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    Urinary tract infection (UTI) remains the most common type of infection contracted by kidney transplant patients. UTI reduces both patient and graft survival. Understanding and managing UTI in transplant patients requires an appreciation of their unique anatomy and physiology. Both the transplant and native urinary systems can be affected by upper and/or lower urinary tract infections. Factors that contribute to UTI in kidney transplant patients are numerous and interact with each other. Factors can include excessive immunosuppression by medications and/or chronic disease, foreign material in the urinary system, transplant kidneys affected by ischaemia-reperfusion injury, non-functioning native kidneys, and abnormal lower urinary tracts. Research is ongoing to highlight the roles each of these contributing factors play and how they may be mitigated to reduce the incidence of UTI. Antimicrobials remain the mainstays of treatment and prophylaxis and this has promoted the development of multi-drug resistant organisms. This challenge necessitates awareness of UTI and methods to reduce rates by all healthcare professionals involved in kidney transplantation.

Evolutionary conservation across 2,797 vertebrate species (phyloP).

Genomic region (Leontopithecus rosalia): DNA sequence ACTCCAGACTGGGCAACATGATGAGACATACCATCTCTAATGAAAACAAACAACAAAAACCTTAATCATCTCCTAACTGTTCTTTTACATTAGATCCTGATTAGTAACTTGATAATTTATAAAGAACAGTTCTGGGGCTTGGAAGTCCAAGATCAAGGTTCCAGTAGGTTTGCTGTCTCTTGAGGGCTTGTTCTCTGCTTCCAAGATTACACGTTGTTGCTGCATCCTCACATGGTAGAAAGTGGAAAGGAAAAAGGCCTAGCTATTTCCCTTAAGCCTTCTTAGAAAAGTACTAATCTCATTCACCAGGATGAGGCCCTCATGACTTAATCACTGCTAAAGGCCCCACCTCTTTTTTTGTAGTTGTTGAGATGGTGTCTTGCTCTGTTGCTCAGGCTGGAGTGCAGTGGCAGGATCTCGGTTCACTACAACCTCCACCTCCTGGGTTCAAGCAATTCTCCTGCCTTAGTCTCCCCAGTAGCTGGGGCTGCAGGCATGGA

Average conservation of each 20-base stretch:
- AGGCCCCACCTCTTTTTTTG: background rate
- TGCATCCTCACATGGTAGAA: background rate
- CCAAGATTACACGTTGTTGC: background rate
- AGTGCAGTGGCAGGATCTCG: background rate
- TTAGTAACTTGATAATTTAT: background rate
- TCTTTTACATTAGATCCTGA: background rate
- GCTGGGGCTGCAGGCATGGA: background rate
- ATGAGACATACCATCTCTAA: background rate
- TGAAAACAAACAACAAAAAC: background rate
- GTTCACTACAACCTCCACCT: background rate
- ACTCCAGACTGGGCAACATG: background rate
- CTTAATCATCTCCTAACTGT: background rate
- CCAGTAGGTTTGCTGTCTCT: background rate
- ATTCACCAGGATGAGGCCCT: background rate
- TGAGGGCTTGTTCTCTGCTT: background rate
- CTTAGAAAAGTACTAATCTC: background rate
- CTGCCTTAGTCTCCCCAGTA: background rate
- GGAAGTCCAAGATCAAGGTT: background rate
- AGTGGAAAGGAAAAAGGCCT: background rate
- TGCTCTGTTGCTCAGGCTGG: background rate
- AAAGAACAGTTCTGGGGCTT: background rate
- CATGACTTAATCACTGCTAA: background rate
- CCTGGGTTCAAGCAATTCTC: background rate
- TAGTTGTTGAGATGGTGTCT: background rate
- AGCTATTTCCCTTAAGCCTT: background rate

Daniel Ness, Jonathon Olsburgh. UTI in kidney transplant. World journal of urology. 2020 Jan;38(1):81-88

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    PMID: 30937570

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